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NASA, ET and the Vatican
Joseph P. Farrell

I’m taking an odd chance today to blog about a story that caught my eye over the Christmas break, and that I had fully intended to blog about, and then the heart attack happened. But I still want to blog about it, and as I mentioned, I will do as many blogs/week as I am capable.  That may add up to zero, or seven, I do not know. Today at least I have a little residual energy. so here we go.

Many of you noticed this story and passed it along, so I’d like to thank all of you for doing so. What’s the story? NASA, it seems, is hiring “theologians” to help it determine what to do in case “we” encounter  “them” “out there” in the future. But there’s a catch, and it makes me very skeptical:

NASA ‘looks to the heavens’ for help: Agency enlisted 24 theologians to assess how the world would react to the discovery of alien life on distant planets and how it might change our perception of gods and creation

Note that one “theologian” is a biochemist:

The Rev Dr Andrew Davison, a priest and theologian at the University of Cambridge with a doctorate in biochemistry from Oxford, …

and another is a Jesuit astronomer (though not mentioned as part of NASA’s panel):

In 2008, the Vatican’s chief astronomer says there is no conflict between believing in God and in the possibility of ‘extraterrestrial brothers’ perhaps more evolved than humans.

‘In my opinion this possibility (of life on other planets) exists,’ said Rev. Jose Gabriel Funes, a 45-year-old Jesuit priest who is head of the Vatican Observatory and a scientific adviser to Pope Benedict.

‘How can we exclude that life has developed elsewhere,’ he told the Vatican newspaper L’Osservatore Romano in an interview in its Tuesday-Wednesday edition, explaining that the large number of galaxies with their own planets made this possible.

Asked if he was referring to beings similar to humans or even more evolved than humans, he said: ‘Certainly, in a universe this big you can’t exclude this hypothesis’

And then finally, we have the usual bow to an American Baptist to remind people of just how backward those confessions are:

Albert Mohler, president of Southern Baptist Theological Seminary, said in a 2008 interview when asked if there are such thing as aliens: ‘The answer is no; that’s speculative.

‘We have no reason to believe there is any other story out there. There is nothing in Scripture that says there can’t be some form of life somewhere. But what we are told is that the cosmos was created in order that on this planet Jesus Christ, in space and time and history, would come to save sinful humanity.’

You’ll have noted that the Baptist is, in fact, the only recognizable theologian in the bunch because he likes to talk about standard types of Christian things, like the Incarnation itself.  I disagree – profoundly – with his “take,”, but nonetheless, his take is at least recognizably Christian.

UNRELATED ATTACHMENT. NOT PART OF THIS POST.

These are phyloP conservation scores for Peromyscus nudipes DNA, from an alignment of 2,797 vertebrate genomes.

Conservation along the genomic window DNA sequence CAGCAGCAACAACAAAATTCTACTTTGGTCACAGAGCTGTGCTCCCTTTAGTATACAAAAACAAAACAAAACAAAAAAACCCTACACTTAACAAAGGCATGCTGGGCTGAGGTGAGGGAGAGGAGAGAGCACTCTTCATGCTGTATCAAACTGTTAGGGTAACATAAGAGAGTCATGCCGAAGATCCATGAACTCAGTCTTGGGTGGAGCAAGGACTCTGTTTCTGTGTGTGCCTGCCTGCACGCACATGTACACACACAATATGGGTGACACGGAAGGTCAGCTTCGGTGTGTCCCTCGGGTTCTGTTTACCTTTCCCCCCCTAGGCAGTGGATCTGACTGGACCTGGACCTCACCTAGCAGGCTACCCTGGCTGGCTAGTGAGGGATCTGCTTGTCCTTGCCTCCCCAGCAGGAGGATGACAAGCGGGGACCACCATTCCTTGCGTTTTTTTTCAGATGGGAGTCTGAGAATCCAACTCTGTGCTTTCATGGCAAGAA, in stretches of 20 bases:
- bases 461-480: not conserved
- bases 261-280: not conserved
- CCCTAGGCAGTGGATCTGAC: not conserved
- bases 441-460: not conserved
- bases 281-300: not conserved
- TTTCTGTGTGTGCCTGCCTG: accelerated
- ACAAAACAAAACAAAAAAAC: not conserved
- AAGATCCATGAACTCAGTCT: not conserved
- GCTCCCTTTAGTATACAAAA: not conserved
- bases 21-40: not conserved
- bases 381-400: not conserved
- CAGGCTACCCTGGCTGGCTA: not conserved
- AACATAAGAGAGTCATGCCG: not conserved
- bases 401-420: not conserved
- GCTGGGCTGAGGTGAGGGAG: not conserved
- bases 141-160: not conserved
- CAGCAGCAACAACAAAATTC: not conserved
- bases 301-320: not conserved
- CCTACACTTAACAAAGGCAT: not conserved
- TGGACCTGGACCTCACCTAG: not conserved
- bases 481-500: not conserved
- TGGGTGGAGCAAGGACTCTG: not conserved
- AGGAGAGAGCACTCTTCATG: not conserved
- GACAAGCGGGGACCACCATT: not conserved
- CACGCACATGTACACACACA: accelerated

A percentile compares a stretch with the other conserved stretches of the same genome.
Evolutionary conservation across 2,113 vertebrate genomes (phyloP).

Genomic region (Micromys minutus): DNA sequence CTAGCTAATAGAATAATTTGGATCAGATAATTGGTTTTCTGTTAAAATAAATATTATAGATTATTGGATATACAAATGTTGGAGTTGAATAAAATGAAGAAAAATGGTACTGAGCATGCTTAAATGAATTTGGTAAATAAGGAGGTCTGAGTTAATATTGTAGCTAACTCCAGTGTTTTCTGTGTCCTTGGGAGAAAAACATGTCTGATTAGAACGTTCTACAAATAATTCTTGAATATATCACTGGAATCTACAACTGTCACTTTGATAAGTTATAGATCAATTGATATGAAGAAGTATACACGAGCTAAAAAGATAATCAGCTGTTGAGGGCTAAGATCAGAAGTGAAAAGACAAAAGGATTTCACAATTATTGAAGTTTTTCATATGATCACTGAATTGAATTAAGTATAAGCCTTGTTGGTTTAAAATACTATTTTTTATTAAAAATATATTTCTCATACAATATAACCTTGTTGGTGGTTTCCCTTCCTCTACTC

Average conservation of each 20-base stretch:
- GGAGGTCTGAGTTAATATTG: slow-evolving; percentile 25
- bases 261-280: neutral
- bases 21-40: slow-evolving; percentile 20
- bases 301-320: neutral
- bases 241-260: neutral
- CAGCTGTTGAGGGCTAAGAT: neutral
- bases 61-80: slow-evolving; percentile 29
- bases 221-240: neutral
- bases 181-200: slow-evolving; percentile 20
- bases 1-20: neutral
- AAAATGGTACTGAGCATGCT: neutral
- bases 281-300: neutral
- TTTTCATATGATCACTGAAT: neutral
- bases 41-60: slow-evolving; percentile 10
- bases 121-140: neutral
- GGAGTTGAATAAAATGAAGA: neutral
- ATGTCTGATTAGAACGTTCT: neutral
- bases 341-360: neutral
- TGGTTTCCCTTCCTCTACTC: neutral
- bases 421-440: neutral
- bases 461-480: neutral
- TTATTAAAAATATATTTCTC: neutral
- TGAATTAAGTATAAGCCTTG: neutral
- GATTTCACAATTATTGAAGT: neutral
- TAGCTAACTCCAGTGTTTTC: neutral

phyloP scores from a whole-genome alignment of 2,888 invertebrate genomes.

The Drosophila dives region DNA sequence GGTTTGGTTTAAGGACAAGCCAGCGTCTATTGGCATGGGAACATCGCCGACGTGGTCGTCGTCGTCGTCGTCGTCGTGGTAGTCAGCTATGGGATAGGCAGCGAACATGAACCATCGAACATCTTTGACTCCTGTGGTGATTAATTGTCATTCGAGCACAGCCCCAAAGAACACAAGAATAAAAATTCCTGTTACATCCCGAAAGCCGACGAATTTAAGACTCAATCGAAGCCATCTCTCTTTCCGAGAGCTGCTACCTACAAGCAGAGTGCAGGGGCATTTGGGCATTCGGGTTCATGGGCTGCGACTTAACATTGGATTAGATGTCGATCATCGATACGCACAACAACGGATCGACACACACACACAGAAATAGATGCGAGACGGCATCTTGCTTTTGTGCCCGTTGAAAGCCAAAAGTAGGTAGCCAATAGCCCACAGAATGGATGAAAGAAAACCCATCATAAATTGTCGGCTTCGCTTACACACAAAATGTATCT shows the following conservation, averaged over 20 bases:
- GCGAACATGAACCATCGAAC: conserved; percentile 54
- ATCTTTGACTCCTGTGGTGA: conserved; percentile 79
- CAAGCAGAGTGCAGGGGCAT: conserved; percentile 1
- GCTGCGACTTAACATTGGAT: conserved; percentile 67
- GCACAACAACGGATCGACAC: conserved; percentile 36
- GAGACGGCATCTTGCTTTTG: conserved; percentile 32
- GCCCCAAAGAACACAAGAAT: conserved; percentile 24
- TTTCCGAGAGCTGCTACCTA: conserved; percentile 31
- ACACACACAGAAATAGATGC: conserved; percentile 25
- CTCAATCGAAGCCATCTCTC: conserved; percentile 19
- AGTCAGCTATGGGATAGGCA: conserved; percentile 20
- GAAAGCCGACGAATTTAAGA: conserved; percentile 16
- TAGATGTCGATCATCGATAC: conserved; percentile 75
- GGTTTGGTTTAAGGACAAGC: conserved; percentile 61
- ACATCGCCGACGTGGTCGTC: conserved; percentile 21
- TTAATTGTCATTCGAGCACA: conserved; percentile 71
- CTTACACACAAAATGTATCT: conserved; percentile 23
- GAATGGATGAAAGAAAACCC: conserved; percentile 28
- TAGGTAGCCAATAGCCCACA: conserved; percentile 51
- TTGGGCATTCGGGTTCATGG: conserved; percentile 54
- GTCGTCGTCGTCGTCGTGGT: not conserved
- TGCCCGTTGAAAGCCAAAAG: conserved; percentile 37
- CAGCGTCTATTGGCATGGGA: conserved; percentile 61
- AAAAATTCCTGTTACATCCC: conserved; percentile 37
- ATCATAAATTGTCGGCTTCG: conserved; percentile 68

But with NASA, I noticed a distinct tendency in the choice and selection, one that suggests to me that NASA is far more intent on controlling a narrative – with the Vatican’s help – than it is exploring any really deeply theologically argued answers to its questions. Questions like – oh, I don’t know – the meaning of the terms ousia and physis in dogmatic definitions, and whether or not they refer to species, phyla, order and so on(directly related to the question at hand); or whether the ancient microcosmism, and the “cosmological passages” of some Scripture like Romans 8:19-22ff have implications for such questions, or “How Might the Cappadocian Fathers have addressed the question?”  My point with all of this is that NASA doesn’t even know such questions, or people, exist. It has done what the West always does: Default to Roman Catholicism for an answer, not realizing that the answer may and probably will change depending on whom one asks. This does not mean that  there is confusion, but rather, nuance, and NASA does not want nuance, and it certainly does not want to confer with the only terrestrial space power out there that not only has a space program, but a church with an equally long tradition as the Vatican.

So colour me skeptical here: an institution (the papacy), that can justify burning people alive for their viewpoints,  that can turn its back on its own centuries of liturgical tradition at Vatican II in order to reinforce its claims about itself, and gut the faith of millions of its own followers in the process, is not in institution I'm inclined to listen to on the matter, especially since NASA does not seem to know how to ask the right questions in the right order, and as I used to try to tell my theological students way back when, the right questions, in the right order, are always crucial to theology.

See you on the flip side...




Born and raised in Sioux Falls, South Dakota, Joseph P. Farrell has a doctorate in patristics from the University of Oxford, and pursues research in physics, alternative history and science, and "strange stuff". His book The Giza DeathStar was published in the spring of 2002, and was his first venture into "alternative history and science". Following a paradigm of researching the relationship between alternative history and science, Farrell has followed with a stunning series of books, each conceived to stand alone, but each also conceived in a pre-arranged sequence:

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